Ferdows, 1989; Kuemmerle, 1999; Schmenner, 1982). However, what is missing from the literature is a theoretical account of the potential factors that may make co-location necessary. Extant theoretical explanations are not only cursory but also equivocal on the matter: while some researchers have argued that physical co-location of activities is central to coordination both within and across business functions, others have proposed that co-location is overrated in the sense that there are alternative and less expensive mechanisms for coordination (e.g., Rafii, 1995), particularly after the advent of advanced information technologies, starting in effect already with the invention of the telegraph in the 1800s (Appold, 2005). As a result, geographic dispersion of R&D activities within the firm is commonplace (e.g., Howells, 1995; Rugman and Verbeke, 2001). The geographic dispersion of manufacturing activities within the firm, in turn, has been widespread for decades; for instance, year 2008 will mark the 100th anniversary of geographically dispersed production at General Motors.
With the rising concern in Western economies that manufacturing activities and jobs are being relocated to Eastern Europe, Asia, as well as Latin America this article has economic and political relevance as well: What are the implications of this new geographic division of manufacturing tasks on R&D activities? Are decisions about the location of R&D activities subject to the same laws and regularities as manufacturing? Under what conditions must R&D and manufacturing be co-located? How should policy-makers take into account the proposition that colocation may be a necessity for some companies but not others?
1.1 Approaches to Location Decisions While the research interests of economists and organization scholars have coincided in studying (co-)location decisions, economists have in the main been interested in the location-specific drivers, the “locational pulls”, such as access to local technologies and know-how (e.g., Audretsch and Feldman, 1996), whereas organizational researchers have focused not as much on locational as they have on industry- and especially firm-specific considerations (Brush et al., 1999) and even at a more micro-level, cross-functional interdependencies within the firm (Adler, 1995; Clark and Wheelwright, 1993). Our theory builds on the latter, organizational and micro-organizational analysis. However, we will contrast this approach with the macro-level approaches.
Toward this end, it is useful to distinguish between two types of determinants for location decisions: environmental and organizational. Environmental factors may further be divided into location-specific, industry-specific and market-specific; what they have in common, however, is that they are exogenous to the organization and often beyond the sphere of influence of organizational decision-making. Organizations adapt to these contingencies. These are also factors whose effects manifest themselves as tendencies in larger populations, even across national economies, although their effects on individual firms may vary (Kuemmerle, 1999).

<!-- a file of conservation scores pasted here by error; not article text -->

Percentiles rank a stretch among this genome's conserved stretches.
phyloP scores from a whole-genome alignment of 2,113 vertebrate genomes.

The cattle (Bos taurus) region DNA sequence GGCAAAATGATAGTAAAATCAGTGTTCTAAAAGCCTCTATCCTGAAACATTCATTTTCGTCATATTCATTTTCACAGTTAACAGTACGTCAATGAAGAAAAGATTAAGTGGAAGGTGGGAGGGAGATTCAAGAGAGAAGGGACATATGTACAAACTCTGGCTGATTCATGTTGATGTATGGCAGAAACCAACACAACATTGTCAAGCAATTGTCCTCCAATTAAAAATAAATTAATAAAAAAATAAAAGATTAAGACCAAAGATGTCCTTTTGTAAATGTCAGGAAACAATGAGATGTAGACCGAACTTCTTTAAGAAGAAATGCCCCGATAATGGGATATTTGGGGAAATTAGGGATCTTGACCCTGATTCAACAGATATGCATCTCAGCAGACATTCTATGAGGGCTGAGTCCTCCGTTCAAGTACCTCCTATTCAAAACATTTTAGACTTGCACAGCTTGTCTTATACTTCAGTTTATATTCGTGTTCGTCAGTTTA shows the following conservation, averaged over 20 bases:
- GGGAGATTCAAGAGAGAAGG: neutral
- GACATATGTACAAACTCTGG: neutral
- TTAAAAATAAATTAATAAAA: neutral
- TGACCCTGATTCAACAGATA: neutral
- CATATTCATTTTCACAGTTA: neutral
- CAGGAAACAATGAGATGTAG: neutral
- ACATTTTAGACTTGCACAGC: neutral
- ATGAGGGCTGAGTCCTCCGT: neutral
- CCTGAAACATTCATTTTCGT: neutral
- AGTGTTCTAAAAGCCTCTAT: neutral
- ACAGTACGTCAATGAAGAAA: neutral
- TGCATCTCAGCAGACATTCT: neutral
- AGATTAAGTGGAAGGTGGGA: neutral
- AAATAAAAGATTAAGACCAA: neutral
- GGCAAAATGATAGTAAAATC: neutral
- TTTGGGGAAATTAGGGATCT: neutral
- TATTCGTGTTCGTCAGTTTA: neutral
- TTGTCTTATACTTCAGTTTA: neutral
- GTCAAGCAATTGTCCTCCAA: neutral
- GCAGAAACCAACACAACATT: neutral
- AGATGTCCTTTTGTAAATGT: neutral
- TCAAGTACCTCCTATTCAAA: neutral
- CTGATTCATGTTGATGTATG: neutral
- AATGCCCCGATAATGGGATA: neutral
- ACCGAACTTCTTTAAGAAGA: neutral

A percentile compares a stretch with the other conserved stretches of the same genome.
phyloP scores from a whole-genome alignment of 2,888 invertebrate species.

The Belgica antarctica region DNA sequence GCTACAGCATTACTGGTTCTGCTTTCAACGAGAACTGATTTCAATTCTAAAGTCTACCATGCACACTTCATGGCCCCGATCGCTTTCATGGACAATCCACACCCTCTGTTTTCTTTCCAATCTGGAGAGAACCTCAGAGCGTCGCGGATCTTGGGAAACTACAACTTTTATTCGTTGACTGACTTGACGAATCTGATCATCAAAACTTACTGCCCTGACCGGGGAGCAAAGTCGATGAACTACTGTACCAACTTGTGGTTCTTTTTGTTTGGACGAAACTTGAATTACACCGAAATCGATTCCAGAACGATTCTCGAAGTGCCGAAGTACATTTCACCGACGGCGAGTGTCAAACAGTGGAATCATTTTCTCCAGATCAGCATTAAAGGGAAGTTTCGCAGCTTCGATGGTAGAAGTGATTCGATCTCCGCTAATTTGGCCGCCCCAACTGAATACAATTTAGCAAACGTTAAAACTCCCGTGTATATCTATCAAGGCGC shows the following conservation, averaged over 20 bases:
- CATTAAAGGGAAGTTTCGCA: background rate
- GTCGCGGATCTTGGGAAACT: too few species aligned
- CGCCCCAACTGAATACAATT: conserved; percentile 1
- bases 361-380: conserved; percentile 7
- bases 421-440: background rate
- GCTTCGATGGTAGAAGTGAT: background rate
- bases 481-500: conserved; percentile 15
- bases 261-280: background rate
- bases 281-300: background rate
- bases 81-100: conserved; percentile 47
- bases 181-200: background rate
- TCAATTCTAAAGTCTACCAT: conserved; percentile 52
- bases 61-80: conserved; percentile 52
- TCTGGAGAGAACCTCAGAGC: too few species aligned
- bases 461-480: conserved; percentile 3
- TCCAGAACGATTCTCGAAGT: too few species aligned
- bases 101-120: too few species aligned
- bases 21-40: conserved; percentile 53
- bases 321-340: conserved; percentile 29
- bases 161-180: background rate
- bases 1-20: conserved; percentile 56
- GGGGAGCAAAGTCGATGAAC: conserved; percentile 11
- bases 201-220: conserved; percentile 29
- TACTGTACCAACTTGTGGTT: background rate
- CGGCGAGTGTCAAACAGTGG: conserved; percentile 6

Organizational factors, in turn, are organization-specific and subject to both strategic and technological considerations, both of which are, at least in part, under the sphere of management influence. These are factors whose effects are more subtle and more difficult to ascertain empirically without conducting detailed micro-level analyses of organizational activities. At the same time, investigating these organizational factors is important, because Howells (1990), among others, has indeed argued that internal corporate considerations are more important than external, environmental factors in influencing the pattern of corporate R&D location. Helpman (2006) makes a similar argument regarding strategic firm behavior: firm-level examinations are required to understand the prevalent within-industry heterogeneity in location decisions. Finally, whether it is the organizational or environmental factors that matter, understanding managerial decisionmaking is the key to understanding co-location. After all, the decisions to co-locate or not colocate R&D and manufacturing are ultimately made in corporate and business unit management teams; these micro-level activities lay at the foundation of all macro-level phenomena observed in micro- and macroeconomic studies. Failure to understand organizational decision-making means failure to understand co-location.
We can distinguish between three different approaches to the study of location decisions (Figure 1). All the approaches are indispensable, but they take a strikingly different approach to the phenomenon.
1. The External Drivers View
2. The Intra-Functional Dependencies View
3. The Cross-Functional Dependencies View Figure 1. Different views on location decisions
1.1.1 The External Drivers View The proponents of this approach look at the various locational drivers or “locational pulls” for activities and functions. Locational drivers include factors such as low-cost labor, advanced local technology base or developed infrastructure. This is the view most often used by economists, and arguments often invoke the concept of comparative advantage. The external drivers are not, however, limited to economic factors, they also include political, and more recently, also sociological and even psychological factors. After all, in a classic study on manufacturing location decisions in the U.S., Mueller and Morgan (1962) discovered that by far the most common specific reason for location decisions was “personal reasons or chance,” not proximity to customers and suppliers or potential labor advantages.